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Everything posted by wathe

  1. I agree. It would be helpful from a public health/population risk point of view to have a set of criteria or definition for "outdoor event". But for assessing my own personal risk, I take some comfort from the idea that my version of an outdoor exposure is different than these events that are spreading covid.
  2. I'm clinging to the idea that most of these" outdoor events" aren't really truly exlusively outdoor, open-air events. Most of the them seem to have an indoor component (traveling together, lodging together, clustering in indoor spaces during the outdoor event like bars and bathrooms, in tents or shelters - not really open air).
  3. Really no logical reason. It's weird. Alcatraz Smedry's awesomeness?
  4. There aren't as many older getting admitted, for sure, but they never crowded out the younger ones. We made room. Still have a tent ward in the parking lot, patients admitted to hallways and other "non-traditional care spaces" etc.
  5. No. Our hospitals are still full*, and our covid admission criteria are pretty stringent. I do think that fewer older people are getting sick, because they are more likely to be vaccinated. Our proportion of hospitalized are younger partially because of that, I think. ETA: not full of covid patients anymore, just business-as-usual full same as pre-pandemic. The covid patients we do have are definitely trending younger.
  6. We're going through this right now with DS12's first pair of glasses. He's also weirdly excited about them. We've bought a very robust set of frames from Costco. They'll be ready for pick up next week. For safety glasses, we're using the kind that go overtop of regular glasses, like these. We haven't considers sports glasses, because his sports don't really need them, I don't think (gymnastics, swimming, volleyball, cycling). We'll consider them only if the regular glasses are a problem. Has your DS read Alcatraz vs the Evil Librarians? This book series makes glasses super cool.
  7. With many, many grains of salt*. It's an old drug, developed in the 70's and 80's. (*** removed***) The burden of disease that this drug was developed to treat was/is huge, and the drug was developed for the developing world - I suspect that the trials might not meet modern standards. The sociological and economic threads in the story of the drug are interesting, to say the least. For interest, a fascinating article about the history of the ivermectin. *ETA: Maybe a dumptruck load of salt. Or an entire salt mine.... ***nevermind, they stated how many were in the trial. I am a goof.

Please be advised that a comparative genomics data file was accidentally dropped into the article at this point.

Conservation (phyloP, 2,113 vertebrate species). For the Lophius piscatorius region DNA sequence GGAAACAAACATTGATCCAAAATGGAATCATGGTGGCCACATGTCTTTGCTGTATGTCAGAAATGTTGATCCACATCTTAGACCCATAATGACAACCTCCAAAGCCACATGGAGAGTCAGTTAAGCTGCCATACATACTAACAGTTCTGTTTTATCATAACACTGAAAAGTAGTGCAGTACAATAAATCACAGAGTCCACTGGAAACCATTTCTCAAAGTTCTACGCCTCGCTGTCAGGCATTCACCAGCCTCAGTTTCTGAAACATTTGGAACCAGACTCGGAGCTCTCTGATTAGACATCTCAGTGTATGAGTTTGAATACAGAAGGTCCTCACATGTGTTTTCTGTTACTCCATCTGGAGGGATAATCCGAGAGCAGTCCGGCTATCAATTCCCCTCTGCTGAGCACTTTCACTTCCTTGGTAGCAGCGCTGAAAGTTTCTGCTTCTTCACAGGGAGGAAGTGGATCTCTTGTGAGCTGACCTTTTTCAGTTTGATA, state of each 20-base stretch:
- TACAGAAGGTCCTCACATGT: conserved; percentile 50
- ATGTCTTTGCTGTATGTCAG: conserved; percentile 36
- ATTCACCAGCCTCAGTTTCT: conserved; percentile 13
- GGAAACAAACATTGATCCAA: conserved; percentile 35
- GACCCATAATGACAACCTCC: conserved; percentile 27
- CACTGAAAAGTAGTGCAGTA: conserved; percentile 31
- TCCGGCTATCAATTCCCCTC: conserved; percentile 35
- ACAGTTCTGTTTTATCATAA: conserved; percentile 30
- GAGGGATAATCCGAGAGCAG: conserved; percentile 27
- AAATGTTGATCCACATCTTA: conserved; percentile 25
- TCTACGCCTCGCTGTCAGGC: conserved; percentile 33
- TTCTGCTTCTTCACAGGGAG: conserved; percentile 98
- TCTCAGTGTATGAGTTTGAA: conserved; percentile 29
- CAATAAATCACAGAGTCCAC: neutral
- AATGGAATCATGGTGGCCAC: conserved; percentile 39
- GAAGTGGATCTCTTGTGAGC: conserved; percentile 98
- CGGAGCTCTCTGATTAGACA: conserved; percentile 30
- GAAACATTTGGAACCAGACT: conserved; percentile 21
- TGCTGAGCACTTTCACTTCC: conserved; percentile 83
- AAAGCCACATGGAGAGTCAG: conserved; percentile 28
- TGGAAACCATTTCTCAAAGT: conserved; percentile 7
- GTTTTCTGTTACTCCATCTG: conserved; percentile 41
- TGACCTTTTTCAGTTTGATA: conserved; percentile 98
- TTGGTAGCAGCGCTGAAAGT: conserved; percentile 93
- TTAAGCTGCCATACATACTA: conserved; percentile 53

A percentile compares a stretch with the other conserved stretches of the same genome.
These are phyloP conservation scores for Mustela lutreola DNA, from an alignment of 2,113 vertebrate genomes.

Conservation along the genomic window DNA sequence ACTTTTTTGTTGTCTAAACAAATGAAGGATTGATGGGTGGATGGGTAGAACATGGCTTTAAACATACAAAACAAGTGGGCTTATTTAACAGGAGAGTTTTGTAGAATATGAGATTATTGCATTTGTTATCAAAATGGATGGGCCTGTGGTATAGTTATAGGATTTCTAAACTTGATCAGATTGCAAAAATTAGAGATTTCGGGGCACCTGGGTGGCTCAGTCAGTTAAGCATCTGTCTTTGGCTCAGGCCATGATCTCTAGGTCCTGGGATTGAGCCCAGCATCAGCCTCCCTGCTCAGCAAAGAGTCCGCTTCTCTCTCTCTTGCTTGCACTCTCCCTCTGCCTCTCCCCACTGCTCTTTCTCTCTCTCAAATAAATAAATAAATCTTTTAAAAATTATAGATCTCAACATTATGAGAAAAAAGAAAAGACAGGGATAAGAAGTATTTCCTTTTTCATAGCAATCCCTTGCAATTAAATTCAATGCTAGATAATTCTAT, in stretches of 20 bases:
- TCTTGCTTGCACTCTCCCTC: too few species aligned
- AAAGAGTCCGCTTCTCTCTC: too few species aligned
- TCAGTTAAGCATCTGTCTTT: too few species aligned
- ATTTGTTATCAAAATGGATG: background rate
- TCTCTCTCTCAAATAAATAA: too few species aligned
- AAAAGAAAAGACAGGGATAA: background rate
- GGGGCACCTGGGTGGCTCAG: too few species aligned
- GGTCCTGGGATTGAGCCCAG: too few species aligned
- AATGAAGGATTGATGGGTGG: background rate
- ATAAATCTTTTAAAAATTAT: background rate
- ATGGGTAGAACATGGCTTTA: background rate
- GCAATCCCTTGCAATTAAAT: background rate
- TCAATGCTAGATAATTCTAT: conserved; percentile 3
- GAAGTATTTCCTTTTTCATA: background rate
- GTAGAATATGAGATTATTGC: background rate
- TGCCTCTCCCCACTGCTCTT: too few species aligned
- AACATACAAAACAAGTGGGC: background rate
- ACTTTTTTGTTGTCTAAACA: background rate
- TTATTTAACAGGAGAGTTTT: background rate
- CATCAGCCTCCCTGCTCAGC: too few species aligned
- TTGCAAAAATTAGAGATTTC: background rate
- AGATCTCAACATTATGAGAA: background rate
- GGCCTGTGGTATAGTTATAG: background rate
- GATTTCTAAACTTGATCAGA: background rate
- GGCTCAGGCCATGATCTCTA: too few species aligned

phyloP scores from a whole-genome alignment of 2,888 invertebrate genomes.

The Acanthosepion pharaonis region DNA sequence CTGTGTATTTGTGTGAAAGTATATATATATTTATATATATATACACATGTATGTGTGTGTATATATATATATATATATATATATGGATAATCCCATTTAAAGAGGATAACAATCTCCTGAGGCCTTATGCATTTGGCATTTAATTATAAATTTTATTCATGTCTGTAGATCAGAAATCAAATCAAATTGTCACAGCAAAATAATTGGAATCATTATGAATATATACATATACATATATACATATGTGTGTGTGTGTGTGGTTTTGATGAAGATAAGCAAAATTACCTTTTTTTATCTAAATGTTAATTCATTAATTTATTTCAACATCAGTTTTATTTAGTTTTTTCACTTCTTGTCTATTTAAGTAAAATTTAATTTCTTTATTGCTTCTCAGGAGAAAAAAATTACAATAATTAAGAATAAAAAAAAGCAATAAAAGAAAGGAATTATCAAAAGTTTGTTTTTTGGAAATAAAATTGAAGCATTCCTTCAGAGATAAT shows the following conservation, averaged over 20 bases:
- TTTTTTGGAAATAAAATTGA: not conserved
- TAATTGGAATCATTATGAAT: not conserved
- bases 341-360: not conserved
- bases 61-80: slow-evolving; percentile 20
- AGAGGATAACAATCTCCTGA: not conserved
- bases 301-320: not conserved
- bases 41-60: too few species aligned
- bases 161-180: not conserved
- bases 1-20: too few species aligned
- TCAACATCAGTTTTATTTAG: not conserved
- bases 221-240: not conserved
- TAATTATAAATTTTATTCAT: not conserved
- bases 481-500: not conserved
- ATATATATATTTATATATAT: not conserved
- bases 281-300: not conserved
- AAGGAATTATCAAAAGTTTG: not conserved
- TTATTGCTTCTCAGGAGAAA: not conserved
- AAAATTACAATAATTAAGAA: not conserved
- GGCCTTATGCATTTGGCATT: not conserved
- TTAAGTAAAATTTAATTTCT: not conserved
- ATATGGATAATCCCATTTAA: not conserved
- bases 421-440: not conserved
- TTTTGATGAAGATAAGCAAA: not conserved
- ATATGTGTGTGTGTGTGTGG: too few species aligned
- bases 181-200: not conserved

8. Some of the listed ivermectin side effects/ adverse reactions are a result of the drug interacting with the parasitic infection it's used to treat. Those specific side effects wouldn't be relevant for covid treatment. That said, we don't know if there are covid disease specific side-effects, and won't know until we have good, large trials and real world experience. I think that TPTB are correct to advise against ivermectin use at this time. It will never get approved for prevention, I don't think, because we already have a very safe and effective prevention measure (vaccine!). Drugs for prevention have to be very very, safe because, when taken by large numbers of people over long periods of time, even the rare adverse events are going to happen again and again (which we see with vaccines and allergic reactions and myocarditis and VITT, the former at a rate that we accept, the later at a rate that we currently don't; we've paused AZ use in Canada). With vaccines, we accept these adverse events because we have extremely robust evidence to show that vaccines work, and that the benefit far, far exceeds the risk. I think that for ivermectin, used for prevention on a population scale, 1) The adverse event rate will be too high to be acceptable, and 2) we do not have robust evidence to show that it actually works. I think the same argument is valid against treatment with ivermectin at this time. We generally accept more adverse event risk for treatment, but in order to accept the risk on a population level, we have to have robust evidence that the treatment works (that the benefit outweighs the risk). At this time, we do not have robust evidence to show that ivermectin doesn't do more harm than good.
  9. Look for monographs. They usually have lists of side-effects, with frequencies, and often quote sources. Ie Merck monograph for Ivermectin